Giant Galapagos tortoise on Santa Cruz Island

A giant tortoise crosses the road in the highlands of Santa Cruz. © estivillml

According to a study published by researchers from the University of Western Australia, nearly half the vegetation canopy in at least one part of the Galapagos Islands is comprised of non-native shrubs, trees and grasses. The study focused on the humid highlands of the island of Santa Cruz, the most populous of the Galapagos Islands.

Invasive species in the Galapagos often outcompete native species for resources, such as light and water, and can change the environment, which can affect other plants and animals.

The researchers produced a map and database that details the distribution of native and non-native species across the landscape, a tool which should help conservation managers combat the problem going forward. Efforts have already been underway for years to eliminate particularly harmful invasive plants, such as wild blackberry, and replace them with native species in certain areas.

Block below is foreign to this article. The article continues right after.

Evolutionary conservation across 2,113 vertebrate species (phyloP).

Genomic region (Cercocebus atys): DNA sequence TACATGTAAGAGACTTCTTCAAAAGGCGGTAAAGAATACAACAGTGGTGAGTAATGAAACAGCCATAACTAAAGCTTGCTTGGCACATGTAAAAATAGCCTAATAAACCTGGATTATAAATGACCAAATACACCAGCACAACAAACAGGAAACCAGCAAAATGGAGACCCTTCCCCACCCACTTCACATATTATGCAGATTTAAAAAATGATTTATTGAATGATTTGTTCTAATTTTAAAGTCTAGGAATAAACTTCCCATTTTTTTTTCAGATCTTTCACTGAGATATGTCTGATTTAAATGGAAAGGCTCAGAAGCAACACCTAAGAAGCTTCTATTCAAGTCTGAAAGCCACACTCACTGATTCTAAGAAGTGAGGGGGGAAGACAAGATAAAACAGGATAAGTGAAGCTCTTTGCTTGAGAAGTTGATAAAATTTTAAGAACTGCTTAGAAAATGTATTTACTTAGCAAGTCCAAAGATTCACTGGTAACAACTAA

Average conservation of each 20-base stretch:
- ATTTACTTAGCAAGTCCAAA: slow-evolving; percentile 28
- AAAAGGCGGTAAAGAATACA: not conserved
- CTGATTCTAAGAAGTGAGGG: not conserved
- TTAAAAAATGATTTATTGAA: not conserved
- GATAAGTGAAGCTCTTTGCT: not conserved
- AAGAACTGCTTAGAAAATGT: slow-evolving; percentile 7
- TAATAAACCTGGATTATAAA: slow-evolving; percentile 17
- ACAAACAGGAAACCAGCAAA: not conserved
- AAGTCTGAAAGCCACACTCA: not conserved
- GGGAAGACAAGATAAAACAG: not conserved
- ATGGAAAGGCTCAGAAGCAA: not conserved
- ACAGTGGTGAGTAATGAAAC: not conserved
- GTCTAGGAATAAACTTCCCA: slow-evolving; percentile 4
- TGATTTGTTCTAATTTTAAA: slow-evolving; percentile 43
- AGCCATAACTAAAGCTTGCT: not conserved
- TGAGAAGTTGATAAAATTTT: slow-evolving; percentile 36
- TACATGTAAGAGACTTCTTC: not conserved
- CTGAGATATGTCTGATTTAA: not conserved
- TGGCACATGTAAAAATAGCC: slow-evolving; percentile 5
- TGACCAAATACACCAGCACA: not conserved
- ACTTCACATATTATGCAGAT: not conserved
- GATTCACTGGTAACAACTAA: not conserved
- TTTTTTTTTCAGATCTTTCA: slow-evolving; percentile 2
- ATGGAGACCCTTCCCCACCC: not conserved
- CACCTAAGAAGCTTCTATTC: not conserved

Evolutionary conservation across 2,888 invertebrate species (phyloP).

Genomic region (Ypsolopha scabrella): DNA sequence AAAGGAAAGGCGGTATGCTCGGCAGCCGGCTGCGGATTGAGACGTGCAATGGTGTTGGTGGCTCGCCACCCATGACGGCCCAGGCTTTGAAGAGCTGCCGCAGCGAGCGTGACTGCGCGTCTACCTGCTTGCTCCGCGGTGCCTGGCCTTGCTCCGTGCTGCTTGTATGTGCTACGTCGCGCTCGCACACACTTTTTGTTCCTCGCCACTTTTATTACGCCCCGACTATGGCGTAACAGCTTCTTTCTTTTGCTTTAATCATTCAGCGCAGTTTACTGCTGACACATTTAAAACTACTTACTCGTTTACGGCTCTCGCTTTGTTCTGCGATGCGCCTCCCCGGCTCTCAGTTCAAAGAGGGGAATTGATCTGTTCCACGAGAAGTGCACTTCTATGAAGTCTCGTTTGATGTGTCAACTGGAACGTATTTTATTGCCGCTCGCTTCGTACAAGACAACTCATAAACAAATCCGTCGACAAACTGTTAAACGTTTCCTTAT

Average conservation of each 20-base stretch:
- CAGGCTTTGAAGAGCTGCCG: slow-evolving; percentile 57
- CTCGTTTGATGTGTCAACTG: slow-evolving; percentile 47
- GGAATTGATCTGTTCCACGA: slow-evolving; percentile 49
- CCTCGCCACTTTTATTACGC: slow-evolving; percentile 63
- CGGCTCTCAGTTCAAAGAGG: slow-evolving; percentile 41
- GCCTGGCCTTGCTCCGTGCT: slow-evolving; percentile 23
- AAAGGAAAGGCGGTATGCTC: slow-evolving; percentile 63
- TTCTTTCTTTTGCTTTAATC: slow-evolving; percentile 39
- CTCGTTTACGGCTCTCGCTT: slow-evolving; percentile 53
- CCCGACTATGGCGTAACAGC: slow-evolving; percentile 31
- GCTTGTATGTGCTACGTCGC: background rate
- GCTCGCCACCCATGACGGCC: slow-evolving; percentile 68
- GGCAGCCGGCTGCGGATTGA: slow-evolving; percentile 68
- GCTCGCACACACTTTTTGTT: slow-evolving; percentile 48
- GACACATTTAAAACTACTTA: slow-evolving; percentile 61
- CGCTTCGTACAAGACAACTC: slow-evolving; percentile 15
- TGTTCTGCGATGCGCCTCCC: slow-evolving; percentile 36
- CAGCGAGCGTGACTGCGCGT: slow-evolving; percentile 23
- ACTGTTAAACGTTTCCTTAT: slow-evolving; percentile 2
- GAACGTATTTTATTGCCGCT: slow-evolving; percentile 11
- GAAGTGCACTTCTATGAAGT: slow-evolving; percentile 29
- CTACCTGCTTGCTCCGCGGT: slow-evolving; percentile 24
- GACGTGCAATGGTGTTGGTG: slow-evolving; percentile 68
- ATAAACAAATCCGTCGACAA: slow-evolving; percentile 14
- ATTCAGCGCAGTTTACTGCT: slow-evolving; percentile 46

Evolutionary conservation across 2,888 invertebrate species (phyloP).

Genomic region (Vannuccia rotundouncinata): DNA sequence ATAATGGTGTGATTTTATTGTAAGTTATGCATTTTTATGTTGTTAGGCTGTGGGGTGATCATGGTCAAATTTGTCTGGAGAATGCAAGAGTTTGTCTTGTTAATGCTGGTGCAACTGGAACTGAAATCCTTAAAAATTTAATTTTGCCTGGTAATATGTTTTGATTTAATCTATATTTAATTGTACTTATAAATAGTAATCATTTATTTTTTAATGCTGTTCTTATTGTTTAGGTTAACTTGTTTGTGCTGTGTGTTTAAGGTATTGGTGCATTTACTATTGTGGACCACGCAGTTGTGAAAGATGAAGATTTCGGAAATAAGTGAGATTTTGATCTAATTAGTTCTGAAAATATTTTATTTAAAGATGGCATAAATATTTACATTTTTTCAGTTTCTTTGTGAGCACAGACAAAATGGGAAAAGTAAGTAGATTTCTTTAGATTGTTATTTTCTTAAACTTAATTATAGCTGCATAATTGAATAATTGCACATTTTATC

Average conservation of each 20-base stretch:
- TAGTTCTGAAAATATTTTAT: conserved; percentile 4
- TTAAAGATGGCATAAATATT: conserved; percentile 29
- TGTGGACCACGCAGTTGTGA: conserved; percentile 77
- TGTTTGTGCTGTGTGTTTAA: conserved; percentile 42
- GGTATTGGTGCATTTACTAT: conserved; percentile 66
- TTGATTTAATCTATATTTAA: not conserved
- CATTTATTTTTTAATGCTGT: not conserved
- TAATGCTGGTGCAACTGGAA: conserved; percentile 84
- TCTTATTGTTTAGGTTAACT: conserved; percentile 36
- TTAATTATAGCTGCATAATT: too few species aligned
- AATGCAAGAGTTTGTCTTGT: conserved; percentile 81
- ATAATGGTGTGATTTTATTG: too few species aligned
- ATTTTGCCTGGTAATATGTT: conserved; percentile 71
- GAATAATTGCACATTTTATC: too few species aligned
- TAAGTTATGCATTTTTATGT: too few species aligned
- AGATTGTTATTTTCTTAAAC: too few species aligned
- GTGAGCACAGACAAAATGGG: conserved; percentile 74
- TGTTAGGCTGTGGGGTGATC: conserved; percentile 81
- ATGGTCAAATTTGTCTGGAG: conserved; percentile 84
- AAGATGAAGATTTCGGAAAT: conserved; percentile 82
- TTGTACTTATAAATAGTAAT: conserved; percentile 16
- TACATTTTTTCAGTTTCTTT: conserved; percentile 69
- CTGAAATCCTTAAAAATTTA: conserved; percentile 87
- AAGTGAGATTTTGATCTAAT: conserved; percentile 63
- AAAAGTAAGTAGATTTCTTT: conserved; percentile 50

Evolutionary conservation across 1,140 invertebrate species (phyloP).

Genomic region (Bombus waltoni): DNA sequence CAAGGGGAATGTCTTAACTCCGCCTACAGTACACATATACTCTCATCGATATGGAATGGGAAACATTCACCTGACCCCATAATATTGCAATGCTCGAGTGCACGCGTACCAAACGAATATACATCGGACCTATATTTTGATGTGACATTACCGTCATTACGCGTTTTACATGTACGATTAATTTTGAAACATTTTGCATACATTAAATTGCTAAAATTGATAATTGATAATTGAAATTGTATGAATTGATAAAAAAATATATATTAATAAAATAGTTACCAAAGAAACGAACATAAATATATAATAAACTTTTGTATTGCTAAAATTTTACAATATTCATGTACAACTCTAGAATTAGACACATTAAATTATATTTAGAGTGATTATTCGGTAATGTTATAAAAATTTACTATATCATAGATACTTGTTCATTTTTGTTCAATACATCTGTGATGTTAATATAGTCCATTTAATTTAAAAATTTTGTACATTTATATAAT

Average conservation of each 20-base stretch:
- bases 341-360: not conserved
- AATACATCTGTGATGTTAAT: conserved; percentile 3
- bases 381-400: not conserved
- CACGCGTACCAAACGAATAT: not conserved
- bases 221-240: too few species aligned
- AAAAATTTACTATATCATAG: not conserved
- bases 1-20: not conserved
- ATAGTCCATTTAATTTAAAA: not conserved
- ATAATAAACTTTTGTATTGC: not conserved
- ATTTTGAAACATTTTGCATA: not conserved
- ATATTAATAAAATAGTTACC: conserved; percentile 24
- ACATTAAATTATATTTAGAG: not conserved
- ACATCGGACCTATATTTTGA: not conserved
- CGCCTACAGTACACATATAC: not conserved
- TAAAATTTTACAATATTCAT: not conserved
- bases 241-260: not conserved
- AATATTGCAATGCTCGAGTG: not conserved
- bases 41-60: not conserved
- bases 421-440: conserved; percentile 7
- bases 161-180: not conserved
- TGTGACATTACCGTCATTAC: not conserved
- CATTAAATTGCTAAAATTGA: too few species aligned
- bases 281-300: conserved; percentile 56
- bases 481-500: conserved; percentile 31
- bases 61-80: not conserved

If you plan to visit the Galapagos you can help out by carefully checking your clothes, luggage and shoes for seeds and other plant material before you arrive. A recent study conducted in Antarctica found that just 853 visitors inadvertently brought 2,686 seeds and 535 bryophyte and lichen fragments with them to the “White Continent.” Now imagine what sort of unintentional mayhem the 200,000 people who visit the Galapagos each year have the potential to unleash.